A Guide to the Best People Practices to Drive and Sustain Employees Happily

A Guide to the Best People Practices to Drive and Sustain Employees Happily

Finally, leaders are now convinced one of their last remaining competitive advantages lies with their people. Businesses have begun to signal to workers that their needs will now be honored on a scale only previously reserved for customers and shareholders.

Raising employee engagement has become one of the highest priorities for organizations all around the globe.
While leaders have come to appreciate the importance of having a fully engaged workforce, they also have a very limited understanding of what practices truly drive and sustain it.

Researchers from Deloitte Consulting, Sirota, and the Conference Board combined efforts in October 2014, and performed a deep dive into 12 companies consistently recognized for having high-performing, employee-centric cultures. The end product of their study defined the common-denominator characteristics, or the DNA, of highly engaged organizations.

EMPLOYEE ENGAGEMENT CAN NEVER BE BOUGHT; IT MUST BE EARNED.

The study yielded uncommon and useful insights:

1. ENGAGEMENT IS STILL A NEW CONCEPT

In the 1990s, William Kahn, professor of organizational behaviour at Boston University, introduced the term engagement based on his observation that people have a choice as to how much of themselves they’re willing to invest in their jobs.

Kahn conducted in-depth interviews with employees at two organizations. He discovered they were far more emotionally and physically engaged when they experienced a sense of:

Psychological meaningfulness: a feeling that their work was worthwhile and created a difference.

Psychological safety: a feeling they were valued, accepted, and respected—and able to perform in a positive work environment.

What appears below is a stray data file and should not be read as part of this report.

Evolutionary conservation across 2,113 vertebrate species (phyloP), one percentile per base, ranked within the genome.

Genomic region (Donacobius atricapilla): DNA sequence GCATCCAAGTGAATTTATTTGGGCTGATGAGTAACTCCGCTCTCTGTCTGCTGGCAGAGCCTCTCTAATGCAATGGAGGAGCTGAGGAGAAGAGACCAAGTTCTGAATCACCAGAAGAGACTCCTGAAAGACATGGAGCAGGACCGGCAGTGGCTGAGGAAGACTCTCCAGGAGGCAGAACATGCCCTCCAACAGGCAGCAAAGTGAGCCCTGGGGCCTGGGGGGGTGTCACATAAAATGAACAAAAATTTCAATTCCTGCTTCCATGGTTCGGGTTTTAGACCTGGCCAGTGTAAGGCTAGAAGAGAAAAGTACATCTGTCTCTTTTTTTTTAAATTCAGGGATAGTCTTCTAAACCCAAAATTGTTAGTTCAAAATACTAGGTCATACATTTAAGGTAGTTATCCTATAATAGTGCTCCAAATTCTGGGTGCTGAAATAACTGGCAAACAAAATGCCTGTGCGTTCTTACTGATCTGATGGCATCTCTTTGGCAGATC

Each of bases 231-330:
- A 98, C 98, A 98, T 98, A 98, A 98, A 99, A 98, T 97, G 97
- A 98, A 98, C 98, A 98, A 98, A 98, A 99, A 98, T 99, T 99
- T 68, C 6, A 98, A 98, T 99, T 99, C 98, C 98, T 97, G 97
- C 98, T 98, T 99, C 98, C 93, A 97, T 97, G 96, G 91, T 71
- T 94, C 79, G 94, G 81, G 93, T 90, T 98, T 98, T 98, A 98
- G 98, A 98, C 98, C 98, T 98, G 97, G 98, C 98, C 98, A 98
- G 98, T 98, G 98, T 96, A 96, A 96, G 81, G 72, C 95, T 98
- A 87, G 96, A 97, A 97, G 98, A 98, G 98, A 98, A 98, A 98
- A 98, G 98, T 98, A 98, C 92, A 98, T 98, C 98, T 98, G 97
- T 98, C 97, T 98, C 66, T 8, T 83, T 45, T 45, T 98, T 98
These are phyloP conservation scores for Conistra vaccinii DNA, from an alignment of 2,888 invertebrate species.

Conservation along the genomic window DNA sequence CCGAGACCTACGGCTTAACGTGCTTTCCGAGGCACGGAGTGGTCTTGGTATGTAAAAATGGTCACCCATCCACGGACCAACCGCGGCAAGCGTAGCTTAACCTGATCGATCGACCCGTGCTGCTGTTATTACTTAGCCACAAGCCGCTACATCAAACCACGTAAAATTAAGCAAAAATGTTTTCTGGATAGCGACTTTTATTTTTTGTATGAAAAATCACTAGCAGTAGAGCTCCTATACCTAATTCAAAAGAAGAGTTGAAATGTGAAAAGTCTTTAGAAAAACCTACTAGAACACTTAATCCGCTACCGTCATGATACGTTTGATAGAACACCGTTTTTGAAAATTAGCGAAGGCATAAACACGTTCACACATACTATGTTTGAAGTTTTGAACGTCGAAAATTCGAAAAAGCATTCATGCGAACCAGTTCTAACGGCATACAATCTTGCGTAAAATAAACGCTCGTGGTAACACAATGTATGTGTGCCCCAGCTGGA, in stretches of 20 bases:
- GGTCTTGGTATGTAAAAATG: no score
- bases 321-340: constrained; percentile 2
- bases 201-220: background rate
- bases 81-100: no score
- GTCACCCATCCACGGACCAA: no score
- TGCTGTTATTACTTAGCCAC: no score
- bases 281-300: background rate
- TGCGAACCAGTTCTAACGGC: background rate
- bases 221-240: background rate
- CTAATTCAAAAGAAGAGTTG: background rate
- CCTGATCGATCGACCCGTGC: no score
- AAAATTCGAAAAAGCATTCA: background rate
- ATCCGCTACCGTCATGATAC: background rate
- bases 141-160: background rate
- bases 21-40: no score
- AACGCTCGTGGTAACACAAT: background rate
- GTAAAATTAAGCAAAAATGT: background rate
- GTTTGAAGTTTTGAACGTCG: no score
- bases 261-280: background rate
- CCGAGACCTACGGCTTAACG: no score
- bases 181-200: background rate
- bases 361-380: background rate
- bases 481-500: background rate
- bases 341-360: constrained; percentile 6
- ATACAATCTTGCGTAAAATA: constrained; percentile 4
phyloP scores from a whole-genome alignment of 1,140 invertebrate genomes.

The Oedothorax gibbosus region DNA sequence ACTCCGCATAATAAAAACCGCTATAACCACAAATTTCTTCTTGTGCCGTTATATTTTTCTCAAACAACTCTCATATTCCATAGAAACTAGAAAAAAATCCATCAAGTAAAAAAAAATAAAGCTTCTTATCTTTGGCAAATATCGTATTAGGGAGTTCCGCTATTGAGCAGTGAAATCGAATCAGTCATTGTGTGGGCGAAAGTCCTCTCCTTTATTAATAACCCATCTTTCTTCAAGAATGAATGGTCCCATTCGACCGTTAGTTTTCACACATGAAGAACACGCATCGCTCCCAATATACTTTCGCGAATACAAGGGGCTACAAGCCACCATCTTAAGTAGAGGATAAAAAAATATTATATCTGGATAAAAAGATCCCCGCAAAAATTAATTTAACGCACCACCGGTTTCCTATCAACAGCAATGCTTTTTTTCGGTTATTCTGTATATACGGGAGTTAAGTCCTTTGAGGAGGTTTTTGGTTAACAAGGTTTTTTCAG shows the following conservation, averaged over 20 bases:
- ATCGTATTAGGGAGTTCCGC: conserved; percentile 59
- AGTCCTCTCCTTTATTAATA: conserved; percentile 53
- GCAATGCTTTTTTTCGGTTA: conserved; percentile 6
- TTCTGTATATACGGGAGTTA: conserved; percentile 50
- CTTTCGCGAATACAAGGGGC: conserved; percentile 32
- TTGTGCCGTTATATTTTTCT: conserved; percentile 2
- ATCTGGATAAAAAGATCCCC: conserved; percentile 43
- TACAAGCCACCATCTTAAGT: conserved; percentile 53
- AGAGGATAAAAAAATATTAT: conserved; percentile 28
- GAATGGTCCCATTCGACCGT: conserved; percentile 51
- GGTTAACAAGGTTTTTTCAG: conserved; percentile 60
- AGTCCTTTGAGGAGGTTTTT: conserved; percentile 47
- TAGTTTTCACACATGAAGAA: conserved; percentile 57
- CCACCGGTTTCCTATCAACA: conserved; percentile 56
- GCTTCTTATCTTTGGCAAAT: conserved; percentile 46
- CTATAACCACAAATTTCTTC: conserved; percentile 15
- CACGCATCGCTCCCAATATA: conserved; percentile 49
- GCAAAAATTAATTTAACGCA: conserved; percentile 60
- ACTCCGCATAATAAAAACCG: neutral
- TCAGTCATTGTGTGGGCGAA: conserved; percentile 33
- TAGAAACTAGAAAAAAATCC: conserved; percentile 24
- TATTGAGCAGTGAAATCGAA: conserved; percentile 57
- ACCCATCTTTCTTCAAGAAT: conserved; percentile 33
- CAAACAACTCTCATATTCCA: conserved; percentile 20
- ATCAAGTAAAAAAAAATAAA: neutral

Availability: routinely feeling secure and self-confident while possessing the emotional and psychological energies to perform their job.

Nearly 25 years later, these three elements remain at the core of most theories of employee engagement. It’s also important to note that pay isn’t even on the list.

While fair compensation will always be a key component of job satisfaction, it’s not a factor as a day-to-day motivator of engagement. Neither is whether a company can attract and retain talented people. The conclusion for organizations everywhere is this: Employee engagement can never be bought; it must be earned.

2. EVERYONE MEASURES ENGAGEMENT DIFFERENTLY, BUT THE FINDINGS ARE THE SAME

Gallup reported in January 2015 that 30% of the working population in the United States is willing to do anything and everything they can to help their boss and organization succeed.
Many business leaders remain unpersuaded that engagement is anywhere near that dire in their respective organizations, often because they create their own surveys and don’t use the same tools as Gallup.

3. LOW ENGAGEMENT CAN’T BE ENTIRELY PINNED ON BAD MANAGERS

Many companies removed multiple levels of management as cost-cutting and preservation-motivated measures. Consequently, many people who were individual contributors were additionally tasked with managing teams on top of their original roles.

The culture you create or the culture you destroy will determine the success of your business.